The research was prompted by the survey run by a Border owner on his dogs, which recorded changes in his dog’s exercise, but it gains weight and importance when it started linking cause and effect of dogs affected by Spike’s to gluten-free diet.
Blood test sampled were taken by 3 female and 3 male Borders, all equally suffering from CECS. The blood tests focused on antibodies function, in the same way as they would test the functionality of humans affected by gluten sensitivity. The results were then compared with the ones of Border not suffering from Spike’s and it was found – amazingly enough – that within 4 weeks of being on a gluten-free diet, the affected dogs had become symptoms free, to the point that seizures had stopped completely!
Not only this. But on completion of the study, two of the dog owners whose Borders had been tested, accidentally reverted back to food containing gluten for their dogs, and the seizures and the other symptoms of CECS started again immediately.
The study was fairly conclusive, therefore, in linking the cause of Spike’s, and the consequential symptoms, to gluten sensitivity in dogs. Again, particularly it was found that Borders seem to have a natural disposition to this type of sensitivity.
NCGS symptoms are much worse in dogs
So, why is Spike’s Disease so scary to see in dogs?
Wheat allergy in humans can produce scary effect, which like with all allergic reaction, can even escalate to anaphylactic attacks. If we humans suffers from celiac disease then, it is our small intestine that becomes unable to absorb nutrition – this often translate in stomach pains and nausea with vomiting, but it can also exacerbate into signs of malnutrition associated to weight loss, irritable mood and, in children, slower physical development.
However in humans NCGS causes only fatigue, headache and abdominal pain – all very painful and distressing symptoms, but not at all near the cramping and seizures seen in Borders.
Dogs suffering from NCGS, on the other hand, display symptoms which are very similar to the ones of dogs suffering from epilepsy, and for this reason they are much scarier and more intense.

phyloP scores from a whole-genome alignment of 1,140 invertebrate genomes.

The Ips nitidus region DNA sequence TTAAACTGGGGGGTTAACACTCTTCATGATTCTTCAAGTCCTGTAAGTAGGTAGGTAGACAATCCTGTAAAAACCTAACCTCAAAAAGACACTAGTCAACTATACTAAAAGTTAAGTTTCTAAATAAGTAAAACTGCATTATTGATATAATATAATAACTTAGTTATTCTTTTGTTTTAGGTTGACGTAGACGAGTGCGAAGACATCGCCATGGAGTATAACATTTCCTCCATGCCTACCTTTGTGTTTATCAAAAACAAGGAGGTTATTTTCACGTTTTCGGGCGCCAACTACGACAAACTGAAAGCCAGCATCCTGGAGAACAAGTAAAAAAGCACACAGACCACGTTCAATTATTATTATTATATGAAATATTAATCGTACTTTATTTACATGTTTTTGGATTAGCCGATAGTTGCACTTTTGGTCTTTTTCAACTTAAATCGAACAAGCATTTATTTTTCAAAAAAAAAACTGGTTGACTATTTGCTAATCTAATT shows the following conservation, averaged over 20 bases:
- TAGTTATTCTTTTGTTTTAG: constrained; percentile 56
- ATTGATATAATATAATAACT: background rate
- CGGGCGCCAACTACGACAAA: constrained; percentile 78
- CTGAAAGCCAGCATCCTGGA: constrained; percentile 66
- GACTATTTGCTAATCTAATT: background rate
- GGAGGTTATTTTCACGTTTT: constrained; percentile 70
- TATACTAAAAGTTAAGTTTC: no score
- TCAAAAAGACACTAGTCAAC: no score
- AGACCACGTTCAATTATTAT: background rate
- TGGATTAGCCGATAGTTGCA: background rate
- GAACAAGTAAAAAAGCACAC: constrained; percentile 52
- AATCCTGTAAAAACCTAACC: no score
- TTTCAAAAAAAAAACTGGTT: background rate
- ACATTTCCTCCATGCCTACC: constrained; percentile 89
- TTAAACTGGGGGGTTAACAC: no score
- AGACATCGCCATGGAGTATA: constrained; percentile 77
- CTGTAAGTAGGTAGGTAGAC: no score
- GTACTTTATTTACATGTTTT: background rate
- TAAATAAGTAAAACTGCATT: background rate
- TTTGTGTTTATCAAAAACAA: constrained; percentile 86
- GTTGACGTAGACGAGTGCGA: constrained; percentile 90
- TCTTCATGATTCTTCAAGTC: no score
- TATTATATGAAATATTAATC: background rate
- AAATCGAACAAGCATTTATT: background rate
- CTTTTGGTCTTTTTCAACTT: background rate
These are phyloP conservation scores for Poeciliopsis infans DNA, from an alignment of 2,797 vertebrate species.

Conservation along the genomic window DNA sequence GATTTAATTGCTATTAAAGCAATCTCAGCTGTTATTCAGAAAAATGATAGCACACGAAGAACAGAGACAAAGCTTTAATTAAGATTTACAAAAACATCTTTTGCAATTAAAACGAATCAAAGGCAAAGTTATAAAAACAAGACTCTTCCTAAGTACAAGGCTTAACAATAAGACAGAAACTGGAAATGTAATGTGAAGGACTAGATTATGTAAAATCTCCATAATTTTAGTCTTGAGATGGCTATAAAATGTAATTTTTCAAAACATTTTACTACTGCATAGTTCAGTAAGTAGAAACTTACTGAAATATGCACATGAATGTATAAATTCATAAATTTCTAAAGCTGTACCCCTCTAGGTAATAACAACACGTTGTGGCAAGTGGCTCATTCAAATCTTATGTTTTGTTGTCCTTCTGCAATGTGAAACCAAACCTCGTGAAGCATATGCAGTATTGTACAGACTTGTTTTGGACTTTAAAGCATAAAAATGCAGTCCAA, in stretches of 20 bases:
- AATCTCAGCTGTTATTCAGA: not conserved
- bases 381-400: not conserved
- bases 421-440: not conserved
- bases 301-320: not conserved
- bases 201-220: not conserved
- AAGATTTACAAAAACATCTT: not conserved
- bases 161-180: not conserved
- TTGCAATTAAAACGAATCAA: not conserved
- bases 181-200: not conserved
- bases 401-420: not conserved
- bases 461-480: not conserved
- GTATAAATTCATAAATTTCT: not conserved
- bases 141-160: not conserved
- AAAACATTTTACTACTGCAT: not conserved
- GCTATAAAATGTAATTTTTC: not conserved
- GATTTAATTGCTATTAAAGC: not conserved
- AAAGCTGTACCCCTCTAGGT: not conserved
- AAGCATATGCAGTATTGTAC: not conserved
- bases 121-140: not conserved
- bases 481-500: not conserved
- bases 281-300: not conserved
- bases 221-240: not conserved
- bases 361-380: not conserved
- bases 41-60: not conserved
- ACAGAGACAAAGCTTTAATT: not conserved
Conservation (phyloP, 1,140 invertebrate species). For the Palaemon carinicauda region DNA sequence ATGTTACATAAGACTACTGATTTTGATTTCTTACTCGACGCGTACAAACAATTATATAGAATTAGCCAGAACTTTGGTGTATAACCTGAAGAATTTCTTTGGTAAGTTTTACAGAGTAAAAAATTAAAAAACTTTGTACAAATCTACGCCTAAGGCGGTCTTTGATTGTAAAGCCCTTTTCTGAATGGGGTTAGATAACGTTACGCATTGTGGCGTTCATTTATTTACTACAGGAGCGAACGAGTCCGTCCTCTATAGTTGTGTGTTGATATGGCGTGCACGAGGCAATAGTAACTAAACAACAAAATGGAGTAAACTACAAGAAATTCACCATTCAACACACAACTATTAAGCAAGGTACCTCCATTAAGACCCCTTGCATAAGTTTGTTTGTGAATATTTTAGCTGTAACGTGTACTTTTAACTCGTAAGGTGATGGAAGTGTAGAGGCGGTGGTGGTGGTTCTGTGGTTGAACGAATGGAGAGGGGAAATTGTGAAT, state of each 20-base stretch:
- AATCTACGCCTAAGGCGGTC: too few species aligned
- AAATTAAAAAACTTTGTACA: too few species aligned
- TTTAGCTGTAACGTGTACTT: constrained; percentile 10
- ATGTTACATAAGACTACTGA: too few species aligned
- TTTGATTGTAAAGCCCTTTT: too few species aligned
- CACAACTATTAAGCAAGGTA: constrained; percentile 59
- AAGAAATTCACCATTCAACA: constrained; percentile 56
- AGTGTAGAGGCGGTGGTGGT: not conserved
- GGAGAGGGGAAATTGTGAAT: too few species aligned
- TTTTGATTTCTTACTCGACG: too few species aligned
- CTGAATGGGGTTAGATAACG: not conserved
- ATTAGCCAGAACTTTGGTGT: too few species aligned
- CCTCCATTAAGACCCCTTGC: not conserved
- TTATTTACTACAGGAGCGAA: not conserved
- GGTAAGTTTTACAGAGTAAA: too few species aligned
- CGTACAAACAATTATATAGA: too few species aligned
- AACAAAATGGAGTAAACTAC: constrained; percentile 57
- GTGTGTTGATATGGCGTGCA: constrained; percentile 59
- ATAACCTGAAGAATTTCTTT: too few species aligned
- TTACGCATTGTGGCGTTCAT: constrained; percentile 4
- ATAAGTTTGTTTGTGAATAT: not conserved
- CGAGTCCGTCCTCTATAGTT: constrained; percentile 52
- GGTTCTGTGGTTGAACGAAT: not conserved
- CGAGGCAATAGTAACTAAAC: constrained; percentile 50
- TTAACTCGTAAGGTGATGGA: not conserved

And again, like with all other ailments our dogs may suffer with, dogs can be extremely stoic. Some dogs – and my Indy is one of them – will just go about their daily business, no matter how much in pain they may be. And that is why is so much more difficult to establish whether your dog may have tummy ache, rather than stretching as if he were yawning.
Gluten-free is the way forward
This study was somewhat of a ground breaker for two main reasons: because it is relatively recent compared to earlier studies, and because, unlike previous studies where the diagnosis of Spike’s was reached by vets as a process of exclusion from testing for other neurological disorders such as epilepsy, now you could test whether your dog suffered from CECS by feeding him or her gluten rich food.
Let me clarify: not all Borders who are fed gluten display sensitivity. Yes, I do believe that a regular diet is ideal for any dog – and after many trials and error approaches in the past few years, we have now worked out a diet for our Indy which we stick to regularly every day. But it is also true that Indy is one of the many lucky Borders, who do not suffer from Spikes, and does not require avoiding gluten in his food or in his treats.
Nevertheless, if you are the owner of a Border who has displayed the horrible and scary symptoms of Spike’s, you want to try removing gluten-rich foods from your Border’s diet – in fact you want to switch your dog to a completely gluten-free diet, to check if the symptoms go away completely within the next few weeks, or even days.
Much more research is due to take place in the years to come to identify how to prevent this horrible disease from affecting our dogs’ wellness. If we think of how much has already been discovered in terms of procedures and medicine all aiming to successfully prolonging our canine friends’ life without affecting their quality of life, the results are outstanding and mind blowing. It is not many years ago that my Indy would have been given curtains down when diagnosed of cancer – whereas now, not only the cancer was removed successfully, but to this day (although it is only some seven months down the line) my Indy is still cancer free.
I am sure with time the same success will be replicated in the prevention and cure of Spike’s. But whilst studies are still underway, if we can help our dogs get rid of Spike’s symptoms through carefully selected gluten-free diet, so be it. If gluten-free diet is the answer, I am up for it. Are you?